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Geneva show: Mazda2 concept premieres

Littlest Kodo: Mazda's Hazumi concept previews the new Mazda2 and is the fourth model to showcase the Kodo design language.

Next-generation, larger Mazda2 previewed by largely road-ready Hazumi concept


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4 Mar 2014


MAZDA today tore the covers from the Hazumi concept in Geneva, previewing the aggressive design language we can expect to see on the larger next-generation Mazda2 to be revealed in road-going guise within months.

Following in the wheel tracks of the current Mazda3, Mazda6 and CX-5, the new third-generation ‘DF-series’ Mazda2 will feature a version of the company’s ‘animal-inspired’ Kodo design language, which emphasises curvaceous themes and sporty proportions.

True to form, the company is using a near-production concept car to preview its latest core model regeneration, just like it did with the Mazda6-previewing Takeri and the CX-5-teasing Minagi.

The new light hatch will enter production later this year, but is unlikely to hit Australia until the early stages of 2015, meaning the ageing – but still top-selling – current model will stick it out for another 12 months or so.

All signs point to the redesigned Mazda2 being larger than its predecessor, with the Hazumi measuring in at 4070mm long (up 170mm), 1730mm wide (up 35mm) and 1450mm high (down 25mm) on a 2585mm wheelbase (up 95mm).

The name Hazumi is a Japanese word meaning to ‘bound or spring up’, which is a phrase that Mazda says describes the cheeky styling as well as the aspirations of the young drivers at whom the B-segment compact car is aimed.

“Whereas with longer models such as the Shinari we use long and free lines of motion stretching from front to back to express Kodo, with Hazumi we’ve created a form which suggests explosive motion,” said chief designer Ryo Yanagisawa.

“It’s like an animal poised to pounce every muscle is held tense as it gathers energy for the chase. Despite being small, the Kodo gives the car a presence that can’t be ignored and a shape that has driving pleasure written all over it.”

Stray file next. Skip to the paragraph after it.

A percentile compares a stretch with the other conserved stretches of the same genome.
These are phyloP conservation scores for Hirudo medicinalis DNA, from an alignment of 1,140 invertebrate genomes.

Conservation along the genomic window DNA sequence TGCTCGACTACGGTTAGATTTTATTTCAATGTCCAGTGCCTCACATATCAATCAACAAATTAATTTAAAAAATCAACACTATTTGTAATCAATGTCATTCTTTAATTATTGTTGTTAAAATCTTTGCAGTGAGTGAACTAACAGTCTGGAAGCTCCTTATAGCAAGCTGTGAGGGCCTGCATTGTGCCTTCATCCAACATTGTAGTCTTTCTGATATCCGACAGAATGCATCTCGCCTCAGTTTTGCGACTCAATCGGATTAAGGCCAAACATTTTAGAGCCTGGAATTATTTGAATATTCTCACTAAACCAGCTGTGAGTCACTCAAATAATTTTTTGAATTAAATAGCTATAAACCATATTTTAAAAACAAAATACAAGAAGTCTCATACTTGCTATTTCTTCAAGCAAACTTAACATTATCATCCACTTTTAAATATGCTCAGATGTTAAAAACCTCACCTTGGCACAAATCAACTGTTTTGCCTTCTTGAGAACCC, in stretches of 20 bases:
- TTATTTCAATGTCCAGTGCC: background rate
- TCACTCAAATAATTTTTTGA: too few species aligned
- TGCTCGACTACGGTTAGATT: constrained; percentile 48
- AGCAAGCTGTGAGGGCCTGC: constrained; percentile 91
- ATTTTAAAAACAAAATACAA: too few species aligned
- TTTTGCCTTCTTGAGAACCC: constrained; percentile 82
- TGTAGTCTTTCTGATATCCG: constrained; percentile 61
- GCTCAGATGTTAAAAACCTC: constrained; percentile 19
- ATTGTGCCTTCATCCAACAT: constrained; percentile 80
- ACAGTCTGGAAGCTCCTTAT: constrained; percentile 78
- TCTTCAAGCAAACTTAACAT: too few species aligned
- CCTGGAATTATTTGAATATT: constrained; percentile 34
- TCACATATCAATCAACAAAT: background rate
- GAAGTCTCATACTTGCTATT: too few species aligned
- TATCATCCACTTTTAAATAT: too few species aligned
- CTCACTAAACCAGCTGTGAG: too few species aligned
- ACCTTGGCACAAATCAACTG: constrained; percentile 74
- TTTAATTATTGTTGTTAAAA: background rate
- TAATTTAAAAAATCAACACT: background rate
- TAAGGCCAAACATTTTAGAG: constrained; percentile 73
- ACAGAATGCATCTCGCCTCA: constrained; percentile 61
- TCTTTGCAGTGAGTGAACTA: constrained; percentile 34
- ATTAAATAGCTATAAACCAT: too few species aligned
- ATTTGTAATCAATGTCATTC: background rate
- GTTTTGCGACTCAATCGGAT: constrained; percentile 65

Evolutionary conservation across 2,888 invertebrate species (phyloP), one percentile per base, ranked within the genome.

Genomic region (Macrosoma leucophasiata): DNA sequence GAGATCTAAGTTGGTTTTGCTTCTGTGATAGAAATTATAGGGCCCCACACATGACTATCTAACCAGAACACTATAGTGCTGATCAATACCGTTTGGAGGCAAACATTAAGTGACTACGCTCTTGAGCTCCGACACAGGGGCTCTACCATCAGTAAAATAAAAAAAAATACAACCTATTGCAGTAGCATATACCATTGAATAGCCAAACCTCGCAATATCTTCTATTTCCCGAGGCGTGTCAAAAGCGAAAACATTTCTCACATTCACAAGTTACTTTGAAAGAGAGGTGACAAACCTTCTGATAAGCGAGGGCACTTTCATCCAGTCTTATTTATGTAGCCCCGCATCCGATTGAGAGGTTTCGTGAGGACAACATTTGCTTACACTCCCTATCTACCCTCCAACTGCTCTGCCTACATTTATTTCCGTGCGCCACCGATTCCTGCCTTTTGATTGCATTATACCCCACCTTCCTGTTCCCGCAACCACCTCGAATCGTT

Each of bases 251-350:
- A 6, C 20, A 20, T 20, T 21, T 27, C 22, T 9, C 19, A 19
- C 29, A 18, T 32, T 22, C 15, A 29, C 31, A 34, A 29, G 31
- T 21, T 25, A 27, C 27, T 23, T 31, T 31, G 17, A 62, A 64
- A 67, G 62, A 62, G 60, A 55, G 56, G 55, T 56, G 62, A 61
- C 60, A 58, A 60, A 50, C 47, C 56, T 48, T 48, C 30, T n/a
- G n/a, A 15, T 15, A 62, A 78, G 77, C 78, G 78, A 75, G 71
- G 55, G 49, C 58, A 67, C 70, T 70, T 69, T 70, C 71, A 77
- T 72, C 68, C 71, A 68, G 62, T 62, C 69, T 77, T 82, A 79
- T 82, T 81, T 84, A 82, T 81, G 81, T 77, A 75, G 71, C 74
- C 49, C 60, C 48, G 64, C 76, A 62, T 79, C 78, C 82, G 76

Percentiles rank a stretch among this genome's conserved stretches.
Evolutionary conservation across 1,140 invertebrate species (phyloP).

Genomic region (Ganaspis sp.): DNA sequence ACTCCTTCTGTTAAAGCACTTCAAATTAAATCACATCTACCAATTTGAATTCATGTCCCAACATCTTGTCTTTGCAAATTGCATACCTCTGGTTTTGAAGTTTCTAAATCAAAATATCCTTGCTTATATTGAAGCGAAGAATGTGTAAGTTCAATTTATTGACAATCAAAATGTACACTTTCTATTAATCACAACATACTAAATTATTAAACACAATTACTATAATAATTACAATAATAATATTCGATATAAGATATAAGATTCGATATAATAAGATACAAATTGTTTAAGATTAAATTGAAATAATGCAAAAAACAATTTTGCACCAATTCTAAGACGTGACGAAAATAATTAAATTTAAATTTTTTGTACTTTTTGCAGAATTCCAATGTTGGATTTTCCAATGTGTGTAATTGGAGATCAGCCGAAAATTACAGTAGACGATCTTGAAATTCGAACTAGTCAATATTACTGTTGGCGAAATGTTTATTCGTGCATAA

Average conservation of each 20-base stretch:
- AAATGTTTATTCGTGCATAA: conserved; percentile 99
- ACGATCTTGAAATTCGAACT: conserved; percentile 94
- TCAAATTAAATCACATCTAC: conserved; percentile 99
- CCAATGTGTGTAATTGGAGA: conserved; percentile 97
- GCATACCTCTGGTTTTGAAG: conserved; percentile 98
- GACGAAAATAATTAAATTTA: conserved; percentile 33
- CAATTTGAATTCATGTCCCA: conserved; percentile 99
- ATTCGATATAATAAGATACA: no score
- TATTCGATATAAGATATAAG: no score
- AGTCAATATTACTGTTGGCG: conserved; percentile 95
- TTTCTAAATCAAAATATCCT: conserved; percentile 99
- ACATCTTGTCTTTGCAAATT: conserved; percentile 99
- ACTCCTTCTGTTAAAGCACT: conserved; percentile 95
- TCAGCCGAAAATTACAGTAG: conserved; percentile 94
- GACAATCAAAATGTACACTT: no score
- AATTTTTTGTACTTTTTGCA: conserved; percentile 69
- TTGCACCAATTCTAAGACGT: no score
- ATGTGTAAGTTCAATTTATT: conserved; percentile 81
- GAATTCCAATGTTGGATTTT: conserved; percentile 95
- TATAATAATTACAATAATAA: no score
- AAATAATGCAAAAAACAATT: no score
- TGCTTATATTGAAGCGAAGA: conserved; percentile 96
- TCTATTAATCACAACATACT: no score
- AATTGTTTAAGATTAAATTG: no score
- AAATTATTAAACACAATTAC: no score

To give the impression of agility, Mazda has drawn the cabin as far to the rear as possible, pushing the centre of gravity towards the rear. These proportions also create what it calls a “wedge-shaped” body with contours that give the impression of forward motion.

The minimalist four-seat cabin promises a marked improvement in material quality over the current Mazda2. Stylistically, the instrument panel is said to resemble the wing of an aeroplane, and the fascia is kept sparse due to the relocation of all infotainment functions to a dash-mounted screen.

Expect large portions of the Hazumi cabin to translate to the production Mazda2, notably in the greater use of soft-touch tactile materials.

Features such as a head-up display, paddle shifters, push-button start and a ‘Sports’ mode that adjusts throttle and transmission parameters – further underlining the new model’s dynamic intent – are likely be available on high-end versions.

Expect the new 2 to be spun off a shortened version of the Mazda3’s modular SkyActiv architecture – meaning a new platform and new drivetrains. Mazda premiered one of these engines, a small-capacity 1.5-litre diesel, at the Swiss event today.

Volume versions are expected to use the same 74kW/150Nm 1.5-litre SkyActiv direct-injection and ultra-high-compression petrol engine as European-market Mazda3s. Both six-speed manual and six-speed automatics will be offered.

In addition, a new version of the current Japanese-market Mazda2’s 1.3-litre SkyActiv direct-injection petrol engine – overlooked for Australia in the current series – could also feature. That engine uses an astoundingly low 3.3 litres of fuel per 100km.

Expect the new Mazda2 to be the first SkyActiv model to use a cheaper, and more compact, rear torsion beam suspension setup instead of multi-link. Also expect weight savings thanks to the new platform (the current car is already a featherweight at 1010kg, meaning the new one could even dip below the tonne), and a new fuel-saving electromechanical steering system.

Despite being older than its main rivals, the current Mazda2 was Australia’s top-selling light car in 2013, and has also started the year as the segment leader.

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